with Raziah Ahmed
January effect is a tendency for the returns on
small-company stocks to be higher in the month of January
than in other months.
In a study of returns since 1926, two trends were noted: small
companies out-performed larger companies in terms of returns
to the investor in 90 per cent of the years, and some 40 per
cent of the average total return each year for small company
stock occurs in January.
The best quality stocks on the market are what are called
blue chip stocks. These have long records of earnings
and dividend payout, and represent equity in mainly large,
well-established companies. How, then, do you determine just
where to get in on the stock market? And which stocks do you
First you will need to establish what portion of your savings
can be placed in a high-risk investment, and what portion
must remain in low-risk vehicles. Next you must establish
your strategy. Two well-known strategies are day trading,
and buy and hold.
Day traders follow the market every day, and buy and sell
on the basis of stock market indicators, and government or
institutional policy decisions. This is a fast-paced, dynamic
place to be, which requires spur of the moment decision-making,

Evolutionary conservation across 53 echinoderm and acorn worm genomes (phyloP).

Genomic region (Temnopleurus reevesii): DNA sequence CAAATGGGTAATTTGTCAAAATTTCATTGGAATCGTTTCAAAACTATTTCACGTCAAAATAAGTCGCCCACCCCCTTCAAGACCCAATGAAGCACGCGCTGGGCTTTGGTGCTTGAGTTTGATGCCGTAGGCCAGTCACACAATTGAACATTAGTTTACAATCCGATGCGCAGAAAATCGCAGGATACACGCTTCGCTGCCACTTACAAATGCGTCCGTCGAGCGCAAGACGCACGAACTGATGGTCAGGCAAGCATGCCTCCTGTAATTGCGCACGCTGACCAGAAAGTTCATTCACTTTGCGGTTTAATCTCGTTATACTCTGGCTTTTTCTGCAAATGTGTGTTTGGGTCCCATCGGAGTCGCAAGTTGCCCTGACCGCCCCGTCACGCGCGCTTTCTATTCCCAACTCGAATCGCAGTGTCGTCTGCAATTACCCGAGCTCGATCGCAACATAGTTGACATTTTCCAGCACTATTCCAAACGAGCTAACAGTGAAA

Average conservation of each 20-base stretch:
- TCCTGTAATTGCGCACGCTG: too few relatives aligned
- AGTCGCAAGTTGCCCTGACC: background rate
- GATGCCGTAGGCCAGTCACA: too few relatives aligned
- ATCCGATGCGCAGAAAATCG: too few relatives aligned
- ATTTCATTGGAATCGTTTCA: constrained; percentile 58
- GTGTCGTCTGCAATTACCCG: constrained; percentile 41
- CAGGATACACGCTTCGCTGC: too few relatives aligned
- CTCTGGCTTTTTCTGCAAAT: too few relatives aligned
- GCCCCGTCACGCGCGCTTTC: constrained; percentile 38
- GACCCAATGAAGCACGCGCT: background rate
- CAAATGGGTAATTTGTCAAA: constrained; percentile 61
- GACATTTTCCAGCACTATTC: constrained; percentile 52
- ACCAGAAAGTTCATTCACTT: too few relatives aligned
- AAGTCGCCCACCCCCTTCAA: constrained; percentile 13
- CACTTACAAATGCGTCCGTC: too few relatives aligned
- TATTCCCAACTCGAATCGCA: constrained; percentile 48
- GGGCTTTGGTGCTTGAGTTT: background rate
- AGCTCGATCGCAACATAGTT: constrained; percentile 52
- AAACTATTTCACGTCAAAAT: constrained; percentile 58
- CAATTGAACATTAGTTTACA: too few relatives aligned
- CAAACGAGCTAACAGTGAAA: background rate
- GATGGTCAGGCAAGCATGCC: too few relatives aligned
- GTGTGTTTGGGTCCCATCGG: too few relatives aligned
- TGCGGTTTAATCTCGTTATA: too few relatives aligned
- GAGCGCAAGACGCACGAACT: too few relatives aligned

based on real-time access to a multitude of data and information,
as well as a high tolerance to loss. This is really for the
experts or the happy-go-lucky.
The preferred strategy is to buy and hold. This requires initial
study and estimations on future growth and expansion in terms
of stated corporate objectives, quality of management, and
economic outlook for country. For example, for people who
bought certain bank shares when Barclays Bank sailed out bought
at $2-3 per share, the share price now is phenomenal! You
may check the daily listing of stock market prices in the
There are other shares whose values have not increased over
the years, or which have lost value over the years. In general,
an organisation sells shares to the public when it needs to
raise money for its operations. It does not issue and sell
shares to the public just because it wants the public to share
in its profits.
There are other ways to raise money, available to the organisation.
For example, the organisation can to go to a bank and borrow
the money. It is an astute business decision, based on many
The investor must be on the lookout for what appear to be
There is also something called market efficiency. This implies
that good prospects, or good opportunities for investors to
make a mint are grabbed up very quickly, and are off the market
before the rest of the investors even realise what happened.
Recently, I found in the business literature an interesting
way to better explain market efficiency. When you go to check
out at a supermarket you tend to choose the shortest line.
You estimate the number of people in line and the items in
their shopping carts and may make an intelligent guess about
whether they will pay by cheque, card, or cash, and estimate
how long they may take to complete their transactions, etc.
When a space opens up in another line, only one or two people
will move fast enough to get ahead into that line, while all
the lines stay more or less the same length. So too with excellent
stocks coming available on the market!